Interest rates edge lower just ahead of CARD Act implementation
Credit card interest rates dipped slightly this week following recent gains, and experts say they're likely to hold steady once new legislation takes effect on Monday.
|CreditCards.com's Weekly Rate Report|
|Avg. APR||Last week||6 months ago|
|Methodology: The national average credit card APR is comprised of 95 of the most popular credit cards in the country, including cards from dozens of leading U.S. issuers and representing every card category listed above. (Introductory, or teaser, rates are not included in the calculation.)|
Annual percentage rates (APRs) on new credit card offers edged lower this week to 14.14 percent, according to the CreditCards.com Weekly Credit Card Rate Report. That pullback left rates barely changed from last week's average, which was the highest since tracking began in 2007. Credit card APRs have risen steadily in the months leading up to the enactment of the Credit CARD Act's major provisions on Feb. 22, when new law will begin limiting the circumstances under which banks can raise rates.
"Credit card companies are raising rates now before the Credit CARD Act makes it harder to do so, much the same way that households rushed to file for bankruptcy in late-2005 before new laws made it more onerous to do so," says Sean Maher, an associate economist with Moody's Economy.com.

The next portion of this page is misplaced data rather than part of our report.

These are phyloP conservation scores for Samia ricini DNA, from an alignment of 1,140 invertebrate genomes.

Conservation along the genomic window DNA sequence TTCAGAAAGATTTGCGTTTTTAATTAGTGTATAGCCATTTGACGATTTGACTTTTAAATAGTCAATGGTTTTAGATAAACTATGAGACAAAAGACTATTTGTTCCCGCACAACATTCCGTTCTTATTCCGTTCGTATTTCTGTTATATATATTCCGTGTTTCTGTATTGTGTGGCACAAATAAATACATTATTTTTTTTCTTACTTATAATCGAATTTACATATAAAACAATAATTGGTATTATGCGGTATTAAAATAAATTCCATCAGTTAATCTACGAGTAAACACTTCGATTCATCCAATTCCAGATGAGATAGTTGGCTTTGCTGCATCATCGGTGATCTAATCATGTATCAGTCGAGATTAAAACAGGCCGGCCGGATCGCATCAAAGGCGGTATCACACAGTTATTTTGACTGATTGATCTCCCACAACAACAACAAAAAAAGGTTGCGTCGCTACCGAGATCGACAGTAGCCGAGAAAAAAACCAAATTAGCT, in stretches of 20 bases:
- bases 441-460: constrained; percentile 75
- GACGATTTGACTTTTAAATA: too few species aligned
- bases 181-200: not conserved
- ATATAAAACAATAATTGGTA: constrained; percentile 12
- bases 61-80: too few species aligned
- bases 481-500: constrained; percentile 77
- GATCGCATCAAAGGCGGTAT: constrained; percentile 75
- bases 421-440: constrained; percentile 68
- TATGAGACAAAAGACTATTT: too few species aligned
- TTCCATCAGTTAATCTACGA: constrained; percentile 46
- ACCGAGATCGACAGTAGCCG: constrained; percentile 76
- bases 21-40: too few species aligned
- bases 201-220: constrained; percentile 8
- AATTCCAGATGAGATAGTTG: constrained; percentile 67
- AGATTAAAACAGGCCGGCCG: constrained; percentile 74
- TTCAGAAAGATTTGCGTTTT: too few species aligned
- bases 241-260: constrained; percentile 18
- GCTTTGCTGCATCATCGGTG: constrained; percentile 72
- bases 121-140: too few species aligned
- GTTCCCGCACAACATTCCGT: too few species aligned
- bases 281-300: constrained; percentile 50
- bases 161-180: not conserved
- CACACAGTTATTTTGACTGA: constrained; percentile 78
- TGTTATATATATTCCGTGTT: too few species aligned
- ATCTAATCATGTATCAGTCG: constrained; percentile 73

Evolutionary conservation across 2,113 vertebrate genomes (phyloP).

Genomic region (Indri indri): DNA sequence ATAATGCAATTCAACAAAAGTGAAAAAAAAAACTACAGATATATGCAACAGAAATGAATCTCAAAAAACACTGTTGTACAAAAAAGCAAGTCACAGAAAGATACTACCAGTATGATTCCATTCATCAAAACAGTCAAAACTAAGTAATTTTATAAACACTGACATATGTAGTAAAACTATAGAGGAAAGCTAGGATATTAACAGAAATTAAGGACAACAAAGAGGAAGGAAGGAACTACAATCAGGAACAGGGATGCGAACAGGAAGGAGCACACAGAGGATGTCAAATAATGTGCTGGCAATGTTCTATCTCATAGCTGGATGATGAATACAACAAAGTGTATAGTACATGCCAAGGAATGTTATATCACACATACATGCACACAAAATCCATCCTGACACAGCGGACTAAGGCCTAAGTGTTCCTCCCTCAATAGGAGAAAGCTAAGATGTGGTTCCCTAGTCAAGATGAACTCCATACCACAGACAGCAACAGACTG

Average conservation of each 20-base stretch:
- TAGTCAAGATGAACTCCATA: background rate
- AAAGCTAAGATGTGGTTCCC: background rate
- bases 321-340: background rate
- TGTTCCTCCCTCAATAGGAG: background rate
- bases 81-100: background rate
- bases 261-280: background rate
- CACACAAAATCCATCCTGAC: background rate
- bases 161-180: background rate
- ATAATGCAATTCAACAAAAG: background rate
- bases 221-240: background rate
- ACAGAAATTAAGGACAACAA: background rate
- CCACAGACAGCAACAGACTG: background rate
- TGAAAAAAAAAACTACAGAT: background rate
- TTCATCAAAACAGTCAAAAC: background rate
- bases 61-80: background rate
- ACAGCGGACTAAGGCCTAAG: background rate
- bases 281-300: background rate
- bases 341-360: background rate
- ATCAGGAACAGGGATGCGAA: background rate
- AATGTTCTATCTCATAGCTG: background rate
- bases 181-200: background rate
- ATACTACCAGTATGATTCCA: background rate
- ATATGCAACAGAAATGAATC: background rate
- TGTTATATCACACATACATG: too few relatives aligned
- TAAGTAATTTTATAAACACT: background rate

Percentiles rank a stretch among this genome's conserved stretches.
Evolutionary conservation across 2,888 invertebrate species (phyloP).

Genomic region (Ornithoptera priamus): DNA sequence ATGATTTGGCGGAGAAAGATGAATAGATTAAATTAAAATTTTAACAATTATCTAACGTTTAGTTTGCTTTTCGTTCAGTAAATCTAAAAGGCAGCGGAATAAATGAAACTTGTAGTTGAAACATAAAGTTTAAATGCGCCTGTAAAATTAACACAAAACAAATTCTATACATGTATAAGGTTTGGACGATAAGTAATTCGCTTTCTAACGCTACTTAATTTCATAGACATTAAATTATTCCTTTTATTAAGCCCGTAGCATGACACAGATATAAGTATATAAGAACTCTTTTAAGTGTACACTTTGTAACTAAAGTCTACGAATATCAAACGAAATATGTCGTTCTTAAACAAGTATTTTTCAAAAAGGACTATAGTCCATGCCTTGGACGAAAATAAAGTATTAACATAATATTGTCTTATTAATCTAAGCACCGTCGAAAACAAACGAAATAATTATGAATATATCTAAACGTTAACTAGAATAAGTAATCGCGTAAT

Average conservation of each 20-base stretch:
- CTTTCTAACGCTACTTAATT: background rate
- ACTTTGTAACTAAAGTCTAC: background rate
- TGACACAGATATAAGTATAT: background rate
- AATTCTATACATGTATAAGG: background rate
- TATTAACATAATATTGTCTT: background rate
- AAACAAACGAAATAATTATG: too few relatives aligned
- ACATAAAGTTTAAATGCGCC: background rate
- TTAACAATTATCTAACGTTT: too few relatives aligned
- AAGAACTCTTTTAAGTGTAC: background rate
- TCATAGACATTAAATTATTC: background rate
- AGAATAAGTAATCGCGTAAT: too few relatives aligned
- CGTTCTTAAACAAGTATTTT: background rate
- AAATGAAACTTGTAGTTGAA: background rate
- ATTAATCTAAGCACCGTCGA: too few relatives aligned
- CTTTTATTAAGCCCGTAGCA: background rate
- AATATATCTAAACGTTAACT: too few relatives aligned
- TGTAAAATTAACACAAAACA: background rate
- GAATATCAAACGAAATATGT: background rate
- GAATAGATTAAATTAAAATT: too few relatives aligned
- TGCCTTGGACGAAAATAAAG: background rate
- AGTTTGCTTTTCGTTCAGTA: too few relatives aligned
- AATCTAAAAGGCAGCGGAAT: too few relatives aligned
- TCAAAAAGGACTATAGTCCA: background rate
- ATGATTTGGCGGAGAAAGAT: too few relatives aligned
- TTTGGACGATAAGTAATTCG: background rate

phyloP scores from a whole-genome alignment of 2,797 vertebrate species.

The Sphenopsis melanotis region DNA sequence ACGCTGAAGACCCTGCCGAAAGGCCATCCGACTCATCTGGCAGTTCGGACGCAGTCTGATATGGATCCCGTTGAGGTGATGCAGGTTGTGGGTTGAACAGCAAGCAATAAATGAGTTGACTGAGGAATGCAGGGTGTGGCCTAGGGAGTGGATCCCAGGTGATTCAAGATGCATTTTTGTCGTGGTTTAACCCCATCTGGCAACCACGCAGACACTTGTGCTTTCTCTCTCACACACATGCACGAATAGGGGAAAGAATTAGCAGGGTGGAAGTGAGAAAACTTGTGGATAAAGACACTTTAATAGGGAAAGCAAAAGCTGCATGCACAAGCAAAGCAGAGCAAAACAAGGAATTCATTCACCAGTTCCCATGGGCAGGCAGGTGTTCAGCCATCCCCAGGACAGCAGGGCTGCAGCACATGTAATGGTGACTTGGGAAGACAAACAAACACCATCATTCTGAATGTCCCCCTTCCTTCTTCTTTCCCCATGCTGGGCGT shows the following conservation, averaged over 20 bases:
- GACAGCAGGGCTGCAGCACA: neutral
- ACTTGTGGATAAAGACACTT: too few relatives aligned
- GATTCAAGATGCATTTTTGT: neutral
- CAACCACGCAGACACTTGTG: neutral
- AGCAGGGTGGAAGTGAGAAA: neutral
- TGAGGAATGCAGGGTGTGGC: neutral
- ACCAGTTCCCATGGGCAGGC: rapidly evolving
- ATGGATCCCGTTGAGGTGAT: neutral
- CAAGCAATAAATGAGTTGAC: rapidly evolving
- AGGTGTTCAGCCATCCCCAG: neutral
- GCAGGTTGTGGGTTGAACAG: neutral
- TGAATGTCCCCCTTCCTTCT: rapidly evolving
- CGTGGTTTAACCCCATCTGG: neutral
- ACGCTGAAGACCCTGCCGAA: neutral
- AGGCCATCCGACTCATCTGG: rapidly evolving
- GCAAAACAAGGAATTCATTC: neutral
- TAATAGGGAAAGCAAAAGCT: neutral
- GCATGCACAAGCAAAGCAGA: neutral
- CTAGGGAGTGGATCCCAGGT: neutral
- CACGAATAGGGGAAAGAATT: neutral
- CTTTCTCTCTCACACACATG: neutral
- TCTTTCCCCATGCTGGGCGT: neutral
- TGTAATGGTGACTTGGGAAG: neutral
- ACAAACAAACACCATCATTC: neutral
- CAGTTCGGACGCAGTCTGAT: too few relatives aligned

Banks' recent rate increases are making cardholder wallets somewhat lighter. For example, someone who borrowed $5,000 on a credit card today and consistently paid $150 per month at today's average interest rate would have to pay $6,388 to pay off the debt. That's $268 more than would have been required six months earlier.
Still, experts say that cardholders with the strongest credit histories -- so-called prime borrowers --could enjoy lower costs as banks compete for their affection. "Credit card issuers targeted the unbanked or subprime customer during the late '90s and early 2000s. Now everyone is going after the prime and super-prime" cardholders, says Keith Davis, research analyst with Farr, Miller and Washington in Washington, D.C.
Banks find those borrowers extra appealing amid a shaky economy, since prime cardholders are more likely to pay their bills. At a time when revolving debt levels overall are falling, experts say lenders are simultaneously aiming to reduce their loss rates by avoiding subprime cardholders with poor credit histories.
Meanwhile, as banks compete for the prime segment with improved offers, the news laws mean borrowers as a whole could experience lower APRs. "Once the CARD legislation takes effect, credit card issuers will not be able to raise rates on new accounts for the first year, or raise rates on outstanding balances, and they will have to give 45 days' notice before raising rates," Maher says. (Consumers with their own questions about the CARD Act's specifics can direct them to the White House prior to or during a live online town hall hosted by CreditCards.com on Feb. 22.)
Experts agree that against that backdrop, and with a renewed sense of competition, lenders will likely keep interest rates relatively steady. "Going forward, I think its going to be a lot harder for banks to keep raising their rates," Davis says.
See related: A guide to the Credit CARD Act of 2009, Bankruptcy filings return to pre-reform-law pace, Fed report: Consumer credit card balances keep plummeting, White House to answer consumer questions about Credit CARD Act
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